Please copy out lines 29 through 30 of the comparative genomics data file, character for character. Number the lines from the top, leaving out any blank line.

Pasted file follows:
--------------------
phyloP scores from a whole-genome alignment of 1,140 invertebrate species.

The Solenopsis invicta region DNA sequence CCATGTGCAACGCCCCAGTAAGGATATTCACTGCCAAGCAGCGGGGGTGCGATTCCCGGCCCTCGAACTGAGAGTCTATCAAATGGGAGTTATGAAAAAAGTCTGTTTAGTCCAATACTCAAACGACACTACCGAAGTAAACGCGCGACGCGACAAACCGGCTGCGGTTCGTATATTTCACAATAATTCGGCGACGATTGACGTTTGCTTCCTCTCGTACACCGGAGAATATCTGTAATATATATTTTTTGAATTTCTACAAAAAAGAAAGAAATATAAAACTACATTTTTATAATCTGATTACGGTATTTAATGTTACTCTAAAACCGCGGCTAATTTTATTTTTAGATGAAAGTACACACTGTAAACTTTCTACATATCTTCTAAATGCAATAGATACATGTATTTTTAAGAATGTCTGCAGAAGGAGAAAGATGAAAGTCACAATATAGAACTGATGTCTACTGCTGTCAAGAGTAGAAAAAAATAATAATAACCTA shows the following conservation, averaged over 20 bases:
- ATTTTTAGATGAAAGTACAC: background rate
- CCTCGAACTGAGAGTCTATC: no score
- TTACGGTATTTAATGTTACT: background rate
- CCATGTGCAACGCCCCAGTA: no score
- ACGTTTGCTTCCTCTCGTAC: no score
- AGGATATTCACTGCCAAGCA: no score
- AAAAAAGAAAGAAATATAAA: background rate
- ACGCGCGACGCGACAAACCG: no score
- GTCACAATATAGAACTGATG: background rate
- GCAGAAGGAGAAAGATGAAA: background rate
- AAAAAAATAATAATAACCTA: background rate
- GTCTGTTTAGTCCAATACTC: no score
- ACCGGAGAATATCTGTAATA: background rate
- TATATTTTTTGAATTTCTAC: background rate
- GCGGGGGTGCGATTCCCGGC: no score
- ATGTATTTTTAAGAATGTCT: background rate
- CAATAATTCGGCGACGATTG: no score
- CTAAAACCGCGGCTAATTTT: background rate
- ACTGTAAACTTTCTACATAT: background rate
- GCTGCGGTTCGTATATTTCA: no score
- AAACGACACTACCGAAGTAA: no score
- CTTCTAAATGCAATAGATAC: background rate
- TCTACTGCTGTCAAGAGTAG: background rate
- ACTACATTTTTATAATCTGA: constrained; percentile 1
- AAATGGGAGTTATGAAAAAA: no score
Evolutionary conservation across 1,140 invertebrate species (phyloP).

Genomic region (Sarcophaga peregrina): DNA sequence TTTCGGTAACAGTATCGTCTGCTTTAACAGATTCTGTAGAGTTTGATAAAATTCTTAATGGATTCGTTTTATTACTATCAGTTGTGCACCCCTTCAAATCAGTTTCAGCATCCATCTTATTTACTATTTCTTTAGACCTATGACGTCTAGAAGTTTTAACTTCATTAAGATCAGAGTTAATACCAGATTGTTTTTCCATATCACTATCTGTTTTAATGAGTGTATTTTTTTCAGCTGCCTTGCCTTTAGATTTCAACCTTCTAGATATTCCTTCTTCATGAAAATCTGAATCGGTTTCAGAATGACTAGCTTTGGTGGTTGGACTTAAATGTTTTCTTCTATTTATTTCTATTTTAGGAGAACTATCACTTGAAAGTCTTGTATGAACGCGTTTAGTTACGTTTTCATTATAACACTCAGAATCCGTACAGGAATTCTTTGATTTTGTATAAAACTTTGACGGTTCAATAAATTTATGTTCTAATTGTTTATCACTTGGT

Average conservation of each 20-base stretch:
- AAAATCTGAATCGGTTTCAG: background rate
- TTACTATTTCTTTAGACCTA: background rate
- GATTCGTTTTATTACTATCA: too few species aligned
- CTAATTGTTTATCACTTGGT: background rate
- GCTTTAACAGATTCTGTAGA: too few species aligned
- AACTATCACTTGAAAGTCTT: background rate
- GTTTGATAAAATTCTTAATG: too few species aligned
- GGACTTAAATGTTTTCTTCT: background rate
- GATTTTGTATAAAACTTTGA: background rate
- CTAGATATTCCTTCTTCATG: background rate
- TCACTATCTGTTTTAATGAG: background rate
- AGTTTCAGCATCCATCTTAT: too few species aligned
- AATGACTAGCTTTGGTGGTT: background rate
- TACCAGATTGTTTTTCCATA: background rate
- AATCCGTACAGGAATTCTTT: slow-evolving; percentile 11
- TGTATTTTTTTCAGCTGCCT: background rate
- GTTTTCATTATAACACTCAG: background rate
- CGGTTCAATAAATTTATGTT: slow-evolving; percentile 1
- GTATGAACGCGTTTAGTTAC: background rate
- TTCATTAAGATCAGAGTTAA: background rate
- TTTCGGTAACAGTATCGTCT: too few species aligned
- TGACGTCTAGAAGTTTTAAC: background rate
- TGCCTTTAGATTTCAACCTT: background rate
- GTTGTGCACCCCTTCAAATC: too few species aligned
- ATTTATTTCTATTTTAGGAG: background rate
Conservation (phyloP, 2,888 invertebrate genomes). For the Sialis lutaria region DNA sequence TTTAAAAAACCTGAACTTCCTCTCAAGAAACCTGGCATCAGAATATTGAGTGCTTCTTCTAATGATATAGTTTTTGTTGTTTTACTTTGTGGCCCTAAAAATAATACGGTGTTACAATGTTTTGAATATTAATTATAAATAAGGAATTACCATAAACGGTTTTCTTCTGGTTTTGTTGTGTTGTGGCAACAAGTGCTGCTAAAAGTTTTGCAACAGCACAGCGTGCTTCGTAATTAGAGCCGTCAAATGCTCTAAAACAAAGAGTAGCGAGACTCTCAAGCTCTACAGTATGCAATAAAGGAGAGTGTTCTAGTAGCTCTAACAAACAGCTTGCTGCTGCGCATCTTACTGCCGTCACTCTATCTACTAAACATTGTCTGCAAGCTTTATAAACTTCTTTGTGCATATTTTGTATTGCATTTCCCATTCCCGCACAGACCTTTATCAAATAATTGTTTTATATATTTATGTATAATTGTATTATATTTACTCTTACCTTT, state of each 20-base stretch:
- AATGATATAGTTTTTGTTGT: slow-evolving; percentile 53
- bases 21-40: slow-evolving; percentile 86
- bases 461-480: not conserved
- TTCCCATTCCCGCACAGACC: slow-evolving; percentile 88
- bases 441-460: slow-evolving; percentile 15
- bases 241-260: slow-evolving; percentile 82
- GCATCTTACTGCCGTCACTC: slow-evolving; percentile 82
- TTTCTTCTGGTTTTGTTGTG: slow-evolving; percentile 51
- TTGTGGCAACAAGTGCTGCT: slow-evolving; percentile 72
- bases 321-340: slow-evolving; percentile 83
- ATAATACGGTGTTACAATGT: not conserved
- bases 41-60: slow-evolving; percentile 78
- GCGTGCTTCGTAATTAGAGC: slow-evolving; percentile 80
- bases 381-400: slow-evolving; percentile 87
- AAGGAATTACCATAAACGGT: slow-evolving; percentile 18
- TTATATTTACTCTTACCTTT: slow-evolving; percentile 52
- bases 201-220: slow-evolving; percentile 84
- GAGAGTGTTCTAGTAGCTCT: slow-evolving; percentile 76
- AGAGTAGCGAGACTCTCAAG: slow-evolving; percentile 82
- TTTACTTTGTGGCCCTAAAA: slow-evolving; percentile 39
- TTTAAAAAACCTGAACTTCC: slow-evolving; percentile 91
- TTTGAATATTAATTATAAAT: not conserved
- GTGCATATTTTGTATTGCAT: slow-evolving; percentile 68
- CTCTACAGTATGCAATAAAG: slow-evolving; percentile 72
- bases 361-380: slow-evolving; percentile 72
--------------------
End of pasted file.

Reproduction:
Genomic region (Sarcophaga peregrina): DNA sequence TTTCGGTAACAGTATCGTCTGCTTTAACAGATTCTGTAGAGTTTGATAAAATTCTTAATGGATTCGTTTTATTACTATCAGTTGTGCACCCCTTCAAATCAGTTTCAGCATCCATCTTATTTACTATTTCTTTAGACCTATGACGTCTAGAAGTTTTAACTTCATTAAGATCAGAGTTAATACCAGATTGTTTTTCCATATCACTATCTGTTTTAATGAGTGTATTTTTTTCAGCTGCCTTGCCTTTAGATTTCAACCTTCTAGATATTCCTTCTTCATGAAAATCTGAATCGGTTTCAGAATGACTAGCTTTGGTGGTTGGACTTAAATGTTTTCTTCTATTTATTTCTATTTTAGGAGAACTATCACTTGAAAGTCTTGTATGAACGCGTTTAGTTACGTTTTCATTATAACACTCAGAATCCGTACAGGAATTCTTTGATTTTGTATAAAACTTTGACGGTTCAATAAATTTATGTTCTAATTGTTTATCACTTGGT

Average conservation of each 20-base stretch: